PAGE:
Most people experience an anaesthetic at some time in their lives and some undergo anaesthesia many times.
It is normal for people to be uneasy about having an anaesthetic.
Modern anaesthesia is very safe and modern surgery would not be possible without developments in anaesthesia.
This website explains what anaesthesia is, how anaesthetics are given, and how anaesthetists care for you.
You can also learn how anaesthetics affect you and how you can affect your anaesthetic.
‘Anaesthesia’ is derived from the Greek word meaning ‘without sensation’. The term is applied to medications which can produce anaesthesia, as well as to the whole process that patients undergo when having surgical and other medical procedures. People often describe ‘anaesthesia’ as being ‘put to sleep’. This is not strictly true: in ‘general anaesthesia’, anaesthetists in fact place their patients into a state of carefully controlled unconsciousness so that they will be unaware and not feel pain.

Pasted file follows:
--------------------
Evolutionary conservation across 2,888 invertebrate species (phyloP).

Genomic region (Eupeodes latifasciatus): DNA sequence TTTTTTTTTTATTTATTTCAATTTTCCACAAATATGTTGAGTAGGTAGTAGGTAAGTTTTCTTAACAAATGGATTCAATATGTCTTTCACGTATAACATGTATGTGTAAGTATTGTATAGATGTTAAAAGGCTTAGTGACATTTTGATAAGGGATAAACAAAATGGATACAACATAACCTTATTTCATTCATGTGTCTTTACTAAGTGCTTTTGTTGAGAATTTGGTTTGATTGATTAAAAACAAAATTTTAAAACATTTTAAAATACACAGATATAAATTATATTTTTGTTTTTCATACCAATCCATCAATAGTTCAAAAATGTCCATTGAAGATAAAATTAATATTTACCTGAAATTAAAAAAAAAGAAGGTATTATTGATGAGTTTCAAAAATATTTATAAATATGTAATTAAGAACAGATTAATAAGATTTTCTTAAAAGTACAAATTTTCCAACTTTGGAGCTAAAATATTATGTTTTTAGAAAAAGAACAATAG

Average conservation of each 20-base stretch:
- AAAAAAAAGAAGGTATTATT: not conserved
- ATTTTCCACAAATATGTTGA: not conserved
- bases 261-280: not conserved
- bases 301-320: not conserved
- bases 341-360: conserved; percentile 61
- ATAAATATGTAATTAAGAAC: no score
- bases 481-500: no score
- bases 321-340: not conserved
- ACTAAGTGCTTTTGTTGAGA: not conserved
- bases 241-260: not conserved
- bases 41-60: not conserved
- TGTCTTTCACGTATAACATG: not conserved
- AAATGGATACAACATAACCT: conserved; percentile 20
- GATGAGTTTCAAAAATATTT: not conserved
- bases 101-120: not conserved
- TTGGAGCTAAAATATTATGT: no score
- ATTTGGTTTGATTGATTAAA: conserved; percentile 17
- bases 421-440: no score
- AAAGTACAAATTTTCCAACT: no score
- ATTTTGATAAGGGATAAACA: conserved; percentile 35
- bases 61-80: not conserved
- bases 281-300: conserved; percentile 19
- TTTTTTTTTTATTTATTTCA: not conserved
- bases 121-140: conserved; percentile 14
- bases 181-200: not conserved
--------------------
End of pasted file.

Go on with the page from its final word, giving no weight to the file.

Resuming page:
Most anaesthesia in Australia is administered by medical specialists, who are highly trained doctors who undergo five or more years training in anaesthesia, pain management, resuscitation and the management of medical emergencies after graduating from medical school and completing internship and residency years.
There is no safer place in the world to undergo anaesthesia than in Australia.
Ask your anaesthetist for a soft copy or printed copy of the Anaesthesia & You brochure available from the ASA.
Watch a video from the Australian and New Zealand College of Anaesthetists (ANZCA) that explains what anaesthesia is.
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